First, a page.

The Volokh Conspiracy

Mostly law professors | Sometimes contrarian | Often libertarian | Always independent

Four New Justices in Six Years

We haven't seen this much rapid turnover in five decades.


According to reports, Justice Breyer will step down at the end of this term, or when his successor is confirmed. In all likelihood, the Supreme Court will have added four new members in the span of six years. Justice Gorsuch was confirmed in April 2017, Kavanaugh in October 2018, Barrett in October 2020, and now Breyer's replacement in 2022.

The last time the Supreme Court saw such a rapid turnover was during President Nixon's tenure. Chief Justice Burger was confirmed in 1969, Justice Blackmun in 1970, and Powell/Rehnquist were confirmed in 1971.

Still, FDR set the modern-day record. Between 1937 and 1943, Roosevelt made nine appointments: Black, Reed, Frankfurter, Douglas, Murphy, Stone, Byrnes, Jackson, and Rutledge. The ultimate record, however, belongs to the OG GW. President Washington appointed five Justices in 1789, and six more during the rest of his tenure.

Let us not forget that Justice Breyer was the junior justice between July 1994 and January 2006. We may never again see a court with so much stability. Meanwhile, Justice Barrett was the junior justice for about two terms. Soon, someone else will have to answer the door.

NEXT: Breaking: NBC News Reports Justice Breyer Will Retire

Editor's Note: We invite comments and request that they be civil and on-topic. We do not moderate or assume any responsibility for comments, which are owned by the readers who post them. Comments do not represent the views of or Reason Foundation. We reserve the right to delete any comment for any reason at any time. Report abuses.

  1. It's going to be so satisfying when Manchin blocks any appointment. But that's what Biden gets for sending Harris to attack Manchin *in WV* at the beginning of his presidency.

    The argument won't be too hard to make: with a 50/50 senate and terrible approval numbers and it being a midterm election, let the American people vote to see if they want Biden to nominate a SCOTUS justice.

    All of the left's rhetoric has shown Manchin he has no future in the Democratic party, so no real reason to be intimidated by them. Plus, running as a Republican will give him a lock on his senate seat as long as he wants it. In other words, there's no downside for Manchin.

    I hope he slips that final dagger right between the ribs. If any administration deserved it, it's the Harris-Biden administration.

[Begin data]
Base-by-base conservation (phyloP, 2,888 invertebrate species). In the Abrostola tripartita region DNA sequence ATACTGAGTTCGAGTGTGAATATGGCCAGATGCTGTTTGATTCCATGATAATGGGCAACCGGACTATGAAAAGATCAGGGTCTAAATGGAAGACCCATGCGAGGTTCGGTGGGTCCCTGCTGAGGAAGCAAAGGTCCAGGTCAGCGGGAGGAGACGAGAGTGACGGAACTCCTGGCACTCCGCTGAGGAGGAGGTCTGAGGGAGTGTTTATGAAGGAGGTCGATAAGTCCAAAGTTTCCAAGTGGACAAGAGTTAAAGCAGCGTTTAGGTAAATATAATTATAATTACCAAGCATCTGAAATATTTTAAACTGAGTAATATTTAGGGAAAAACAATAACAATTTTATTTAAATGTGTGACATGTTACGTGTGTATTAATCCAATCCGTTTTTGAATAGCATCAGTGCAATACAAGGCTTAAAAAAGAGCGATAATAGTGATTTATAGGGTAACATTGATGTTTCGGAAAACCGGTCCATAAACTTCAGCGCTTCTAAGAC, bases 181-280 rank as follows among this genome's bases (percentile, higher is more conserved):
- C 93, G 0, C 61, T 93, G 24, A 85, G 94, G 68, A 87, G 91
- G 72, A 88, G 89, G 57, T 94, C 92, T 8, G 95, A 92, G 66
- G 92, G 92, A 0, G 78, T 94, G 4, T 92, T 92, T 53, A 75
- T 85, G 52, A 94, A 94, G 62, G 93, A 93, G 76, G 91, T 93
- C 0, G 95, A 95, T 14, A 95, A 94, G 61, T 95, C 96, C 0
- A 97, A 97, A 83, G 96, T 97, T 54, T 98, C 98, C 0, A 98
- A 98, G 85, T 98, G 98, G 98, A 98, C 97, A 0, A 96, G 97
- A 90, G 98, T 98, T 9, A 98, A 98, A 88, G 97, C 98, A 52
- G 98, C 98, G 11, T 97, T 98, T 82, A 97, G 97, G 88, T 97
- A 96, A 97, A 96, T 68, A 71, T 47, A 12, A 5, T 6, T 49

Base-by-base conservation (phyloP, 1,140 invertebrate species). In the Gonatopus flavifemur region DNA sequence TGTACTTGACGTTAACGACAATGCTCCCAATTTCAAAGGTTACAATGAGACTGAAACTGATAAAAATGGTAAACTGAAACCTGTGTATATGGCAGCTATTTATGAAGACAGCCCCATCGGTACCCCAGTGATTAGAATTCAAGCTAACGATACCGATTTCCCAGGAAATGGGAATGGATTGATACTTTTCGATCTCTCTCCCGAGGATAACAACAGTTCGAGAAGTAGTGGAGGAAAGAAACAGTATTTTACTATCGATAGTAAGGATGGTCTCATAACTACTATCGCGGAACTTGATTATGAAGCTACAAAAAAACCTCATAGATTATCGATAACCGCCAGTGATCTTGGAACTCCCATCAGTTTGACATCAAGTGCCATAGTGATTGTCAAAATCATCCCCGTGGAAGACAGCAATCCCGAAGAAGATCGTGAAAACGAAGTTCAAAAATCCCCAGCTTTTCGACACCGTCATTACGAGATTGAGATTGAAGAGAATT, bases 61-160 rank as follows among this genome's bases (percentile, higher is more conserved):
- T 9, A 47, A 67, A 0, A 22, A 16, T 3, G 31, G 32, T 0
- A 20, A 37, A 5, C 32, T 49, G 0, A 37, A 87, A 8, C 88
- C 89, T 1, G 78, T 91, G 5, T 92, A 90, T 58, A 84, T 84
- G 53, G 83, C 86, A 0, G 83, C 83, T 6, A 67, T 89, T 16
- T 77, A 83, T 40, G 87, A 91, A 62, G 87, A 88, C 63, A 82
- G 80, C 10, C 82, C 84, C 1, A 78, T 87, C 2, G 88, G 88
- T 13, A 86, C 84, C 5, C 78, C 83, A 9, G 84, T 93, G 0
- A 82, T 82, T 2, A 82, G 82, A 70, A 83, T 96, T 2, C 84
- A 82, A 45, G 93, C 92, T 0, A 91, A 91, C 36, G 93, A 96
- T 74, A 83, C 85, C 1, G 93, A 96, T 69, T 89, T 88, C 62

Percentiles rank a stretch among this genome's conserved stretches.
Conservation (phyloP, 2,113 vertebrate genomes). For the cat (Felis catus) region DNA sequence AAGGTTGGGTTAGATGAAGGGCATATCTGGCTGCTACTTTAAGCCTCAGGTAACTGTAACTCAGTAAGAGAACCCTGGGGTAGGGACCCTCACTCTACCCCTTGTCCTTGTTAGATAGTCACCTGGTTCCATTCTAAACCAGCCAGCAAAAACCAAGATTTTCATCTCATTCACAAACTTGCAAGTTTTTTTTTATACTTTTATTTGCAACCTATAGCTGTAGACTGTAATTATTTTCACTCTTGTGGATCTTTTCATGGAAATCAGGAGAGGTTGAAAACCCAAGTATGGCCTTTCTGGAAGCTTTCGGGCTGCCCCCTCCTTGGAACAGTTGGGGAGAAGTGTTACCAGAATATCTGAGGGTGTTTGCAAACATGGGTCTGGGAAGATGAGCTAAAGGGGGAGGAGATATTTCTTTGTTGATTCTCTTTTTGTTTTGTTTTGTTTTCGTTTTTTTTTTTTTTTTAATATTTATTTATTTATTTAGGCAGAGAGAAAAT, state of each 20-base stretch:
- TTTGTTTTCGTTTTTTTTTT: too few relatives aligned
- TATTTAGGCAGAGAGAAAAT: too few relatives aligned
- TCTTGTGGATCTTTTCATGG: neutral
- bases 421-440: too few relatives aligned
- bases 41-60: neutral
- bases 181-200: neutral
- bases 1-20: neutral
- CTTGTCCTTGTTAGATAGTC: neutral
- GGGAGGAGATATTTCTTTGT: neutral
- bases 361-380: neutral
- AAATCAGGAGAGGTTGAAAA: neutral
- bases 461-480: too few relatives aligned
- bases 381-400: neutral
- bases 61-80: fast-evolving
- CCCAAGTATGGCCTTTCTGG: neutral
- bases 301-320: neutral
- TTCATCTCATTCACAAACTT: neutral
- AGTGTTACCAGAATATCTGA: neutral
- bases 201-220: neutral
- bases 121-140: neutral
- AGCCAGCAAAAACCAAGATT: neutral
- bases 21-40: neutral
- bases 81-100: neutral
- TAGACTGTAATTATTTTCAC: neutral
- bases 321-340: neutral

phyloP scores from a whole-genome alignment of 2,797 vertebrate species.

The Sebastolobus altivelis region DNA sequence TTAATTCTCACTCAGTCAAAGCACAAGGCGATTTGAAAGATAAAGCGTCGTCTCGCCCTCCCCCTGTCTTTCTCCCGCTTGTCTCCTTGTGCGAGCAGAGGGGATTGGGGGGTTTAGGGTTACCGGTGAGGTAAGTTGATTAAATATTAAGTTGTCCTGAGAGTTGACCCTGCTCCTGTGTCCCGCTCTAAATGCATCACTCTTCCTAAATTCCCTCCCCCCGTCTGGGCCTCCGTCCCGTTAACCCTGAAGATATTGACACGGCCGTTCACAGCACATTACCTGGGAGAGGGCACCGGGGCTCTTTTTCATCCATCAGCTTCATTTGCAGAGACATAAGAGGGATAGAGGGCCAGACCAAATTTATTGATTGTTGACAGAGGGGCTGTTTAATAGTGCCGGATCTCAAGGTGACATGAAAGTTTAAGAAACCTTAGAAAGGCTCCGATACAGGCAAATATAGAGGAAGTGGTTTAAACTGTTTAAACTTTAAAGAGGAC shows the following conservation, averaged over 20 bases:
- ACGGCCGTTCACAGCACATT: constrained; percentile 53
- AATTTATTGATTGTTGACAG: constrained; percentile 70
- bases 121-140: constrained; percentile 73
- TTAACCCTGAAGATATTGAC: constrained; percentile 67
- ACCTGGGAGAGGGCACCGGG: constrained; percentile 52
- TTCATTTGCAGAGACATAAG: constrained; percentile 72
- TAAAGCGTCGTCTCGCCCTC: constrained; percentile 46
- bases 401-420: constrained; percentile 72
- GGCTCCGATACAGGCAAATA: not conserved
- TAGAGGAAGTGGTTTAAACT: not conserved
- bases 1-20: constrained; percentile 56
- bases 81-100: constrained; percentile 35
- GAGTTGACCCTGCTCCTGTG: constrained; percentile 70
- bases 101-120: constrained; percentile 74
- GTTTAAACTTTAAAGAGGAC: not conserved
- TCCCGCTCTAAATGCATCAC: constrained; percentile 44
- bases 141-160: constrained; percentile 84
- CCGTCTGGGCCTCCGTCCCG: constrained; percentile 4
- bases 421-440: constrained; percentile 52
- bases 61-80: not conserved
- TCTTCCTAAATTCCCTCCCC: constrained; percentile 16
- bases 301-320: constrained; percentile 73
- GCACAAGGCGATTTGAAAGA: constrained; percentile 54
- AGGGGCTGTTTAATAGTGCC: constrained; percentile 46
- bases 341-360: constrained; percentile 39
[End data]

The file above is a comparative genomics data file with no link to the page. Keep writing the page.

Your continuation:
1. Right. The only legitimate government is that by Republicans. 81 million votes for Trump confirm it.

      1. That is not even slightly what Angus said. Reasoned disagreement is healthy and can be educational. Strawmen and irrelevancies aren't even entertaining.

        1. Angus is either a troll or — no, he's a troll. The "Harris-Biden administration."

          1. His self control not to say Democrat Party is impressive.

    2. We'll see who the nominee is.

      An open nomination will fire up the Democrat base. Republicans have an incentive to get the nomination over before the election.

      Will Democrats nominate a red herring who can't get Manchin & Sinema on board? Or will they try to get a Republican vote?

      1. No matter who the nominee is, they will probably get a few republican votes. It's not like letting Biden replace Breyer with whomever he wants will shift the balance of the court.

        As you say, it's not in the Republicans interests to be obstructionist about it right now.

        1. Depends who they nominate

      2. they will nominate someone they can use to attack any one opposed as a bigot, racist, homophobe, or just a meanie.

    3. Wouldn't it be fun if Manchin actually decides to flip to the dark side?

      1. That would be a way to, you know, FJB.

        Or, if you prefer, Lets go Brandon!

      2. Manchin has voted for every Biden judicial nomination that reached the Senate floor. Sinema, too. Not likely that either jumps ship.

    4. Your fan fiction is spiteful and crappy.

      1. I'm not the one who sent my VP to embarrass a senator in his home state with a 50/50 senate.

        You should turn your anger towards Biden, not me.

        1. I'm not angry at you or Biden, just noting how you spun a whole tale out of spite and blame on behalf of someone you don't really know.

          Speculation is tricky, but it does tell one a lot about the speculator.

          1. I didn't spin a whole tale out of spite and blame. I spun it out of the Dems' gross missteps over the past two years.

            The *really* good news about this retirement is that it means the Dems are almost certain they won't hold the senate past the midterms and they probably showed their internal polling to Breyer to convince him to step down now.

            Win-win as far as I'm concerned.

            1. Ha ha he criticizes you for rank speculation, and you answer with more rank speculation. At least you are consistent.

    5. Angus, in what part of the constitution do you get the idea that the American people get to vote to see if they want Biden to nominate a justice? I love how conservatives are so willing to bend the constitution into unrecognizable shapes when it suits their needs, yet they sing such paeans to constitutional fidelity other times.

  2. Jimmy Carter is the only President to serve a full four-year term and appoint no justices to the Supreme Court. William Howard Taft, on the other hand, served only one four-year term as President, yet appointed six justices to the Supreme Court. His six picks rank third behind Washington (11) and FDR (9). Taft himself, of course, would later be appointed to the Supreme Court by President Harding, where he would serve alongside two of the justices he himself had appointed.

  3. And Biden will pick a black female. Because his last gift of a nomination of a black female has worked well thus far.

    1. Who knows, Harris might bet he nominee. Then her replacement would be the next president a year from now.

      What would be fun is if Biden **didn't** nominate a black woman. The reaction among Democrat voters would be interesting to watch. I need to see if I can find any popcorn on my empty grocery store shelves.

      1. If he wants to pick a black female, Biden will have a very deep bench (so to speak) to choose from. Republicans remain a virtually all white and all male party, the few blacks and females obtaining unwarranted prominence because of their novelty.

        1. He could skip the black part if he nominated Victoria Kolakowski, I bet.